While the U.N. and Iraqi officials describe the first rounds of talks as 'constructive dialogue', at this stage, no one can say whether Secretary General Kofi Annan is making any progess in persuading Saddam Hussein to open up his presidential sites to U.N. weapons inspectors and, once and for all, obey U.N. rules.
As the talks began, Annan radiated confidence and humor. When asked by photographers to shake hands with Foreign Minister Tariq Aziz, Annan jokingly called the cameramen dictators.
Then came the real business behind closed doors. Later, Annan told reporters the talks started well. There's still a lot of work to do, but said he's rather optimistic.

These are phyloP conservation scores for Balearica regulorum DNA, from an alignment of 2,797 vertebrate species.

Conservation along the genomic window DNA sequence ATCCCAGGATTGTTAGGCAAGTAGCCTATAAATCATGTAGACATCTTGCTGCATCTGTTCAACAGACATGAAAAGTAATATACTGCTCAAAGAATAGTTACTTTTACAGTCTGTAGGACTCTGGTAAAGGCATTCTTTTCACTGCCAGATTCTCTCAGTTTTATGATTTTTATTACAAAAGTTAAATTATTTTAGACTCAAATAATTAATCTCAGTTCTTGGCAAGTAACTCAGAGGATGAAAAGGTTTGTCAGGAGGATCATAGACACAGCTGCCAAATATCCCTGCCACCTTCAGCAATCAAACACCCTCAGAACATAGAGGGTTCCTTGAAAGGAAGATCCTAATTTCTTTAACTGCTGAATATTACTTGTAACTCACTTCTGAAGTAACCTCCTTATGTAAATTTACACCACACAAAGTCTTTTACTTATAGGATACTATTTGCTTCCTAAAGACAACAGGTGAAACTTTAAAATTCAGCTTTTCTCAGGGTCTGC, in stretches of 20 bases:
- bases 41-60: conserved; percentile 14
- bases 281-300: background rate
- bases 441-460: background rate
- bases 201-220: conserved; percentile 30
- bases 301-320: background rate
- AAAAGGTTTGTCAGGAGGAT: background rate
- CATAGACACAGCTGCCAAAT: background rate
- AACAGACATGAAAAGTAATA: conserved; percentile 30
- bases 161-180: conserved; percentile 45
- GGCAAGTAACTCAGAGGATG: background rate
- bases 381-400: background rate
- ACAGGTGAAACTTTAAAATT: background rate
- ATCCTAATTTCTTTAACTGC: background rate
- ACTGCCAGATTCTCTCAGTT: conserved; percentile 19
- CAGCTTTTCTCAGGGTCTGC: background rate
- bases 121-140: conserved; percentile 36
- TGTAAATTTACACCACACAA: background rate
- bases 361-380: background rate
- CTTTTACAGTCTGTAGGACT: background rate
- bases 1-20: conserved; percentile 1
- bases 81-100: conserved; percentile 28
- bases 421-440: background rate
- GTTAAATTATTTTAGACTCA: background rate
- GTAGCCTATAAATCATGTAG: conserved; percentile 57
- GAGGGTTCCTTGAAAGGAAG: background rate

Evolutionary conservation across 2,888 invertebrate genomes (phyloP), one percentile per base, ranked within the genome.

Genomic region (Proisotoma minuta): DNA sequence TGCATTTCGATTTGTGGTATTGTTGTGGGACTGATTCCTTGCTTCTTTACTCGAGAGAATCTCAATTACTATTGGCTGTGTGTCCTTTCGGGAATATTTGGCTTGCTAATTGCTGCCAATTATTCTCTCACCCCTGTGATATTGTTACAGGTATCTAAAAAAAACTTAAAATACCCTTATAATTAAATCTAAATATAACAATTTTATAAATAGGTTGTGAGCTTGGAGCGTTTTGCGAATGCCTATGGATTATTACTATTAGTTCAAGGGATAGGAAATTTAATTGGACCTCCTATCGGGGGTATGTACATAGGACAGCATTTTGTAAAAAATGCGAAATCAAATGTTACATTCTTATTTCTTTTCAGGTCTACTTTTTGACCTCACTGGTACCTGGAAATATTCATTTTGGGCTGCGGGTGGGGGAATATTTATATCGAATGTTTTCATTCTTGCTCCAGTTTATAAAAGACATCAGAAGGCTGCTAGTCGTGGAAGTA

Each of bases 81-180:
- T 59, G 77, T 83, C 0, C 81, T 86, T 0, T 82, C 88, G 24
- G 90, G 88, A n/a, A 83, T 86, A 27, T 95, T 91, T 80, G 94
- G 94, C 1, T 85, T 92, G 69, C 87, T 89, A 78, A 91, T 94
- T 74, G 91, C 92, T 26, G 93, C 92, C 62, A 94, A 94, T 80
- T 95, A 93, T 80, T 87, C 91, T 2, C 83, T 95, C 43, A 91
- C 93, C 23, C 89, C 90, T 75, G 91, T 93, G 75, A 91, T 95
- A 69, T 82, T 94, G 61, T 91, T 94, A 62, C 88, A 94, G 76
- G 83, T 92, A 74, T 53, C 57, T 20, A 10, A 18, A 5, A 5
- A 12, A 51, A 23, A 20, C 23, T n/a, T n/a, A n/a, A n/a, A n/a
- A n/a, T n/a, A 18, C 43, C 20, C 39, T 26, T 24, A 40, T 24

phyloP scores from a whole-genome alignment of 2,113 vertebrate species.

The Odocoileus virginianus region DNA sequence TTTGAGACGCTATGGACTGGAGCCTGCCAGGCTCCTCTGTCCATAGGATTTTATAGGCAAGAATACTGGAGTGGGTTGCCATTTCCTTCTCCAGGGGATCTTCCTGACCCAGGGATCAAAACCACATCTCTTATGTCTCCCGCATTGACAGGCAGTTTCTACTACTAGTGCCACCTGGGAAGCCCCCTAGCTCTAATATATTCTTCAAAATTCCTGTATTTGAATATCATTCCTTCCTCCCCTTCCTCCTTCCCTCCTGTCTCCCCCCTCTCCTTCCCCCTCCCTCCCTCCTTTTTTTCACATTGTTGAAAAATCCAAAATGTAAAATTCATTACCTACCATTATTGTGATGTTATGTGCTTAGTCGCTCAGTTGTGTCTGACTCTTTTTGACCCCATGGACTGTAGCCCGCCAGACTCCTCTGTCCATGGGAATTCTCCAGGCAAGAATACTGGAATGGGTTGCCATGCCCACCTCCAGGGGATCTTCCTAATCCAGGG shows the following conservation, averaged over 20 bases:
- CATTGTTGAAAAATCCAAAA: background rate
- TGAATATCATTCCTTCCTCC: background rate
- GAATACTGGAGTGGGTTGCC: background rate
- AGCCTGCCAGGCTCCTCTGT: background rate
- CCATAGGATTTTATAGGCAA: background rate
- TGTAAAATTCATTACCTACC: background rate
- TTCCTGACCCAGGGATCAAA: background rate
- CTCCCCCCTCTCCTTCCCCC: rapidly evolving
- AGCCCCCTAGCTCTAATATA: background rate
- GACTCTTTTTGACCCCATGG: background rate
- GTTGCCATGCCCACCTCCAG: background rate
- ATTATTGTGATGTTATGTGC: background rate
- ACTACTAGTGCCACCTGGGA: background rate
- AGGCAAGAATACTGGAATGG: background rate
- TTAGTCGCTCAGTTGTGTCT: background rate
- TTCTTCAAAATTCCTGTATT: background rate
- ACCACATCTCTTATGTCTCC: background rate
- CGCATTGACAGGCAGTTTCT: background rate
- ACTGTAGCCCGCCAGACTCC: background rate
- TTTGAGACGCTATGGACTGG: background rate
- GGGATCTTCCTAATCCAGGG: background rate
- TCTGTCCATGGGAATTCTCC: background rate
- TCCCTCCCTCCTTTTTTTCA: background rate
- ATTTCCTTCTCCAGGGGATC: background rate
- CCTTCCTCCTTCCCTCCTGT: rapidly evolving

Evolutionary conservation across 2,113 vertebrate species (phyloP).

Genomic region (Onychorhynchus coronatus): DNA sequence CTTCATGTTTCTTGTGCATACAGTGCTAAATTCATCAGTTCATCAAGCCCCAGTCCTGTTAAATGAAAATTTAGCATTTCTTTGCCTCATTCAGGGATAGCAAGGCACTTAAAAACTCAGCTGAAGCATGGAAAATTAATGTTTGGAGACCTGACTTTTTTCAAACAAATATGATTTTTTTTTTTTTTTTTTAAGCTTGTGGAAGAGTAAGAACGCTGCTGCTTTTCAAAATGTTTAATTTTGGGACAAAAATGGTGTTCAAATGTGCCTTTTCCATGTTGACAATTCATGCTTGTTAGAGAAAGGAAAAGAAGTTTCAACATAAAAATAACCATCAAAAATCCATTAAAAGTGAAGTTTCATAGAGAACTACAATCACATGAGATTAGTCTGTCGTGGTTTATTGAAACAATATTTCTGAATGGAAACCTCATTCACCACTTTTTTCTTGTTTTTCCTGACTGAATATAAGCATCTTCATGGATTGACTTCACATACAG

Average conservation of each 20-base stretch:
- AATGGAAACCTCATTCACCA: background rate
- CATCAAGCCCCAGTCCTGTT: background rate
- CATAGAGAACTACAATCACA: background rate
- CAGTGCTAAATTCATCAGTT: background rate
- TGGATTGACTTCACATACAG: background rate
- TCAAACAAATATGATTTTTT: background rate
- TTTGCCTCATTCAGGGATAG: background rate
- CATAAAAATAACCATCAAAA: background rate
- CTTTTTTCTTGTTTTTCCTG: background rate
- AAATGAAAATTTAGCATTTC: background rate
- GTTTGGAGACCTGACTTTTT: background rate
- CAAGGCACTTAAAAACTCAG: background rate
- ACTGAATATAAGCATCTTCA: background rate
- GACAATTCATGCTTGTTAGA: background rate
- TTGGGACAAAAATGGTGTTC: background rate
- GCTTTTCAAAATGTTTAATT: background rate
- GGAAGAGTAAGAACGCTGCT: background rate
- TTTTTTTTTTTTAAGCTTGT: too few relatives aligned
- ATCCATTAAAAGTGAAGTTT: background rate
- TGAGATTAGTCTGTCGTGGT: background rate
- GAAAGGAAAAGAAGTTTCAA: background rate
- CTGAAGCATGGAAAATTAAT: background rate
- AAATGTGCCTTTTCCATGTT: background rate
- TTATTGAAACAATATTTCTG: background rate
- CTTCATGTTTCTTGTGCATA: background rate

This was a day filled with messages. Iraqis from Saddam Hussein's hometown pledged their blood and souls to their leader. America may have weapons, they said, but we have Saddam.
There was another macabre message: a mock funeral of tiny coffins, each one symbolizing a child they claim died as a result of sanctions. Iraqi officials continued Saturday to be on its best behavior, taking reporters to see U.N. weapons inspectors entering a site near a sensitive nuclear facility. The message here was plain: we are cooperating.
The man charged with mapping disputed presidential sites seemed to agree, pointing out that Iraq had opened a number of them this week to weapons inspectors. "We have experienced a non-disturbed, totally facilitated visit throughout the mission," said Steffan de Mistura.
The short version of his message is that iraq appears to be taking a small step towards obeying U.N. rules. It is the critical task of this weekend's diplomacy to move from this one small step towards the U.S. demand for complete and unfettered access.